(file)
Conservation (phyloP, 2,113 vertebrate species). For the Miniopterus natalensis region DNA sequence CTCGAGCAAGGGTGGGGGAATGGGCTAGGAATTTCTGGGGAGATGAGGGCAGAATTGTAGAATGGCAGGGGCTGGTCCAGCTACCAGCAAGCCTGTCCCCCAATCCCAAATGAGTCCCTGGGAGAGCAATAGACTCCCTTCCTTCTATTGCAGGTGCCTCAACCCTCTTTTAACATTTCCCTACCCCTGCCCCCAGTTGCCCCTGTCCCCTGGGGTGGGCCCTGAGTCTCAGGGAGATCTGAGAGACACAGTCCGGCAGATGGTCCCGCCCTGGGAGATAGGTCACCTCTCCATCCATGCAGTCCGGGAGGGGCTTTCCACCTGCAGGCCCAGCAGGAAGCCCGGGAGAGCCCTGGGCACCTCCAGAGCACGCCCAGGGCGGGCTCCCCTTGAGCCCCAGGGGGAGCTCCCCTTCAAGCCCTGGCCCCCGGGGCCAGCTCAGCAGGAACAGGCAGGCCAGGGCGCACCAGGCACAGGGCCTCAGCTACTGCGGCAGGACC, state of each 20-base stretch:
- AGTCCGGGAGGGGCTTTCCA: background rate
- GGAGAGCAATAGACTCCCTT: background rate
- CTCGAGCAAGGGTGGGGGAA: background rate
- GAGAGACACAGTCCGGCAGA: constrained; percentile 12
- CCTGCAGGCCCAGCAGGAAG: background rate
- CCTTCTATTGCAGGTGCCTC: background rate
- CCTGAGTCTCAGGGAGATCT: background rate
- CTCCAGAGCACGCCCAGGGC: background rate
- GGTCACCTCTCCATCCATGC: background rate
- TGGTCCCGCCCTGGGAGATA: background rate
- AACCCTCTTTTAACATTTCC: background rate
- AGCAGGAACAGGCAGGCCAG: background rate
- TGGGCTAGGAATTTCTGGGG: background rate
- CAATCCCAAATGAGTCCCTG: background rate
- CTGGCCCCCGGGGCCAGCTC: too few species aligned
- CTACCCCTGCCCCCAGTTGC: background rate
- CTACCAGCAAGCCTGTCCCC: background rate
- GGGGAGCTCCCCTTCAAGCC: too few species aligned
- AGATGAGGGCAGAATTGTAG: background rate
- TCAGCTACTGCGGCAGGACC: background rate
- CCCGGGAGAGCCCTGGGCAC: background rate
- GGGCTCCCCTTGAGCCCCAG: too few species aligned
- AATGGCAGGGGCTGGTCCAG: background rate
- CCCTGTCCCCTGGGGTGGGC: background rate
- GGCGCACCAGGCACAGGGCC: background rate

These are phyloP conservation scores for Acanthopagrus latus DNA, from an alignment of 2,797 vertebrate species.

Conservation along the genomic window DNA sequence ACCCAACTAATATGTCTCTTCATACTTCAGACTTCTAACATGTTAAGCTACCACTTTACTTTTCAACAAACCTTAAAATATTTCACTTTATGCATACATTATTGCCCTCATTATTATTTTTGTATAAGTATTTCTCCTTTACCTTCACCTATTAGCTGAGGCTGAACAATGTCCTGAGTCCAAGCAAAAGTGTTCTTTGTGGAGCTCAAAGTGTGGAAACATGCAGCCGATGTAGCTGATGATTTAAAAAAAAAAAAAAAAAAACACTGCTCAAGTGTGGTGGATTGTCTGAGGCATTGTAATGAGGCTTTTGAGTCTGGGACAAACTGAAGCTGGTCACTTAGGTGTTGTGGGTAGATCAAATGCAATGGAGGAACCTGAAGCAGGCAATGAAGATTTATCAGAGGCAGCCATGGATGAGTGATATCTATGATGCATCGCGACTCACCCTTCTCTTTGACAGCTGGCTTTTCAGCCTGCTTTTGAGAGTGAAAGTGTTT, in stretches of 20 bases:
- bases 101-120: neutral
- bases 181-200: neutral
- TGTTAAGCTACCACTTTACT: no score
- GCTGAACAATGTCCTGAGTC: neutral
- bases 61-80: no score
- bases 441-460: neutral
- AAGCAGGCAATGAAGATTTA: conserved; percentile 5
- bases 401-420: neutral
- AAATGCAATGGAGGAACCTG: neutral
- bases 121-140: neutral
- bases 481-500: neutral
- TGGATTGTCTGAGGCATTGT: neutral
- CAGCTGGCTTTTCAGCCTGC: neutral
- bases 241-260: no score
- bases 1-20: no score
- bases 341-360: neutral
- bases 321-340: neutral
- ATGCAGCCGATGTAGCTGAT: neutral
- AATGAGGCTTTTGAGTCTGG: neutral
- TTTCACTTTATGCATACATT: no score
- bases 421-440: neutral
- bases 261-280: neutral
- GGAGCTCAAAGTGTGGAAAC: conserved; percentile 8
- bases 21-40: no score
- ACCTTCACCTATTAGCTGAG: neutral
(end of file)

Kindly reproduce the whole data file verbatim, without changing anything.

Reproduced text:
Conservation (phyloP, 2,113 vertebrate species). For the Miniopterus natalensis region DNA sequence CTCGAGCAAGGGTGGGGGAATGGGCTAGGAATTTCTGGGGAGATGAGGGCAGAATTGTAGAATGGCAGGGGCTGGTCCAGCTACCAGCAAGCCTGTCCCCCAATCCCAAATGAGTCCCTGGGAGAGCAATAGACTCCCTTCCTTCTATTGCAGGTGCCTCAACCCTCTTTTAACATTTCCCTACCCCTGCCCCCAGTTGCCCCTGTCCCCTGGGGTGGGCCCTGAGTCTCAGGGAGATCTGAGAGACACAGTCCGGCAGATGGTCCCGCCCTGGGAGATAGGTCACCTCTCCATCCATGCAGTCCGGGAGGGGCTTTCCACCTGCAGGCCCAGCAGGAAGCCCGGGAGAGCCCTGGGCACCTCCAGAGCACGCCCAGGGCGGGCTCCCCTTGAGCCCCAGGGGGAGCTCCCCTTCAAGCCCTGGCCCCCGGGGCCAGCTCAGCAGGAACAGGCAGGCCAGGGCGCACCAGGCACAGGGCCTCAGCTACTGCGGCAGGACC, state of each 20-base stretch:
- AGTCCGGGAGGGGCTTTCCA: background rate
- GGAGAGCAATAGACTCCCTT: background rate
- CTCGAGCAAGGGTGGGGGAA: background rate
- GAGAGACACAGTCCGGCAGA: constrained; percentile 12
- CCTGCAGGCCCAGCAGGAAG: background rate
- CCTTCTATTGCAGGTGCCTC: background rate
- CCTGAGTCTCAGGGAGATCT: background rate
- CTCCAGAGCACGCCCAGGGC: background rate
- GGTCACCTCTCCATCCATGC: background rate
- TGGTCCCGCCCTGGGAGATA: background rate
- AACCCTCTTTTAACATTTCC: background rate
- AGCAGGAACAGGCAGGCCAG: background rate
- TGGGCTAGGAATTTCTGGGG: background rate
- CAATCCCAAATGAGTCCCTG: background rate
- CTGGCCCCCGGGGCCAGCTC: too few species aligned
- CTACCCCTGCCCCCAGTTGC: background rate
- CTACCAGCAAGCCTGTCCCC: background rate
- GGGGAGCTCCCCTTCAAGCC: too few species aligned
- AGATGAGGGCAGAATTGTAG: background rate
- TCAGCTACTGCGGCAGGACC: background rate
- CCCGGGAGAGCCCTGGGCAC: background rate
- GGGCTCCCCTTGAGCCCCAG: too few species aligned
- AATGGCAGGGGCTGGTCCAG: background rate
- CCCTGTCCCCTGGGGTGGGC: background rate
- GGCGCACCAGGCACAGGGCC: background rate

These are phyloP conservation scores for Acanthopagrus latus DNA, from an alignment of 2,797 vertebrate species.

Conservation along the genomic window DNA sequence ACCCAACTAATATGTCTCTTCATACTTCAGACTTCTAACATGTTAAGCTACCACTTTACTTTTCAACAAACCTTAAAATATTTCACTTTATGCATACATTATTGCCCTCATTATTATTTTTGTATAAGTATTTCTCCTTTACCTTCACCTATTAGCTGAGGCTGAACAATGTCCTGAGTCCAAGCAAAAGTGTTCTTTGTGGAGCTCAAAGTGTGGAAACATGCAGCCGATGTAGCTGATGATTTAAAAAAAAAAAAAAAAAAACACTGCTCAAGTGTGGTGGATTGTCTGAGGCATTGTAATGAGGCTTTTGAGTCTGGGACAAACTGAAGCTGGTCACTTAGGTGTTGTGGGTAGATCAAATGCAATGGAGGAACCTGAAGCAGGCAATGAAGATTTATCAGAGGCAGCCATGGATGAGTGATATCTATGATGCATCGCGACTCACCCTTCTCTTTGACAGCTGGCTTTTCAGCCTGCTTTTGAGAGTGAAAGTGTTT, in stretches of 20 bases:
- bases 101-120: neutral
- bases 181-200: neutral
- TGTTAAGCTACCACTTTACT: no score
- GCTGAACAATGTCCTGAGTC: neutral
- bases 61-80: no score
- bases 441-460: neutral
- AAGCAGGCAATGAAGATTTA: conserved; percentile 5
- bases 401-420: neutral
- AAATGCAATGGAGGAACCTG: neutral
- bases 121-140: neutral
- bases 481-500: neutral
- TGGATTGTCTGAGGCATTGT: neutral
- CAGCTGGCTTTTCAGCCTGC: neutral
- bases 241-260: no score
- bases 1-20: no score
- bases 341-360: neutral
- bases 321-340: neutral
- ATGCAGCCGATGTAGCTGAT: neutral
- AATGAGGCTTTTGAGTCTGG: neutral
- TTTCACTTTATGCATACATT: no score
- bases 421-440: neutral
- bases 261-280: neutral
- GGAGCTCAAAGTGTGGAAAC: conserved; percentile 8
- bases 21-40: no score
- ACCTTCACCTATTAGCTGAG: neutral